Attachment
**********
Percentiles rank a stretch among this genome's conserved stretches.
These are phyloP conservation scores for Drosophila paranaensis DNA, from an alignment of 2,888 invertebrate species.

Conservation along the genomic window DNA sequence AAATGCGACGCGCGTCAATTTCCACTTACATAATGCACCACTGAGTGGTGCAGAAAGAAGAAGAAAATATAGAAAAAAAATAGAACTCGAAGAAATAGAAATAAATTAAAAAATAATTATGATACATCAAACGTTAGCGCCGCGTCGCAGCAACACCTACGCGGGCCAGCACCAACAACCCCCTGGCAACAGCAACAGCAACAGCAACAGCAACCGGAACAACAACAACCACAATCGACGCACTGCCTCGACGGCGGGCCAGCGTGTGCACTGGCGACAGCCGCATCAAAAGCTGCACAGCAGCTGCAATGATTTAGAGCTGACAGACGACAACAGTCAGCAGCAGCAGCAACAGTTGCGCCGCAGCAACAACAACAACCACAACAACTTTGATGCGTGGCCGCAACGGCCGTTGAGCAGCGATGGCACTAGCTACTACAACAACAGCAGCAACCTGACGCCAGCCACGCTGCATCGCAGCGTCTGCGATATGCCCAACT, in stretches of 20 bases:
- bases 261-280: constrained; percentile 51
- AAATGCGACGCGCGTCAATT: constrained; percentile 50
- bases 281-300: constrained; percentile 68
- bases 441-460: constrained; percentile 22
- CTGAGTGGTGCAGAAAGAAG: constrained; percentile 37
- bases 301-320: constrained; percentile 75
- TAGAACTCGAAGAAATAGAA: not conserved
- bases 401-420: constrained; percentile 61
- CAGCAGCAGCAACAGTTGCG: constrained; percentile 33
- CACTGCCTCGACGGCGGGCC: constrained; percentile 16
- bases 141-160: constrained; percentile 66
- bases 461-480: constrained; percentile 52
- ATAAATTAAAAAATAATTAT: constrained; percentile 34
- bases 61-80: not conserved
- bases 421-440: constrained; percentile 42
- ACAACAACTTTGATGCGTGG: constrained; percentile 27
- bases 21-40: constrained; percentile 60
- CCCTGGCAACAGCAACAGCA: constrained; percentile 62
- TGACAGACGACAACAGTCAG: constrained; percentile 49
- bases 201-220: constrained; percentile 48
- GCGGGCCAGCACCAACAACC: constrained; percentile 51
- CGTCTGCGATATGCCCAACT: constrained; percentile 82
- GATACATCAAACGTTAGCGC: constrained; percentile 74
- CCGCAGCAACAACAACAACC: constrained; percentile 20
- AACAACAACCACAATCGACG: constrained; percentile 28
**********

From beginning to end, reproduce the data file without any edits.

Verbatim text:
Percentiles rank a stretch among this genome's conserved stretches.
These are phyloP conservation scores for Drosophila paranaensis DNA, from an alignment of 2,888 invertebrate species.

Conservation along the genomic window DNA sequence AAATGCGACGCGCGTCAATTTCCACTTACATAATGCACCACTGAGTGGTGCAGAAAGAAGAAGAAAATATAGAAAAAAAATAGAACTCGAAGAAATAGAAATAAATTAAAAAATAATTATGATACATCAAACGTTAGCGCCGCGTCGCAGCAACACCTACGCGGGCCAGCACCAACAACCCCCTGGCAACAGCAACAGCAACAGCAACAGCAACCGGAACAACAACAACCACAATCGACGCACTGCCTCGACGGCGGGCCAGCGTGTGCACTGGCGACAGCCGCATCAAAAGCTGCACAGCAGCTGCAATGATTTAGAGCTGACAGACGACAACAGTCAGCAGCAGCAGCAACAGTTGCGCCGCAGCAACAACAACAACCACAACAACTTTGATGCGTGGCCGCAACGGCCGTTGAGCAGCGATGGCACTAGCTACTACAACAACAGCAGCAACCTGACGCCAGCCACGCTGCATCGCAGCGTCTGCGATATGCCCAACT, in stretches of 20 bases:
- bases 261-280: constrained; percentile 51
- AAATGCGACGCGCGTCAATT: constrained; percentile 50
- bases 281-300: constrained; percentile 68
- bases 441-460: constrained; percentile 22
- CTGAGTGGTGCAGAAAGAAG: constrained; percentile 37
- bases 301-320: constrained; percentile 75
- TAGAACTCGAAGAAATAGAA: not conserved
- bases 401-420: constrained; percentile 61
- CAGCAGCAGCAACAGTTGCG: constrained; percentile 33
- CACTGCCTCGACGGCGGGCC: constrained; percentile 16
- bases 141-160: constrained; percentile 66
- bases 461-480: constrained; percentile 52
- ATAAATTAAAAAATAATTAT: constrained; percentile 34
- bases 61-80: not conserved
- bases 421-440: constrained; percentile 42
- ACAACAACTTTGATGCGTGG: constrained; percentile 27
- bases 21-40: constrained; percentile 60
- CCCTGGCAACAGCAACAGCA: constrained; percentile 62
- TGACAGACGACAACAGTCAG: constrained; percentile 49
- bases 201-220: constrained; percentile 48
- GCGGGCCAGCACCAACAACC: constrained; percentile 51
- CGTCTGCGATATGCCCAACT: constrained; percentile 82
- GATACATCAAACGTTAGCGC: constrained; percentile 74
- CCGCAGCAACAACAACAACC: constrained; percentile 20
- AACAACAACCACAATCGACG: constrained; percentile 28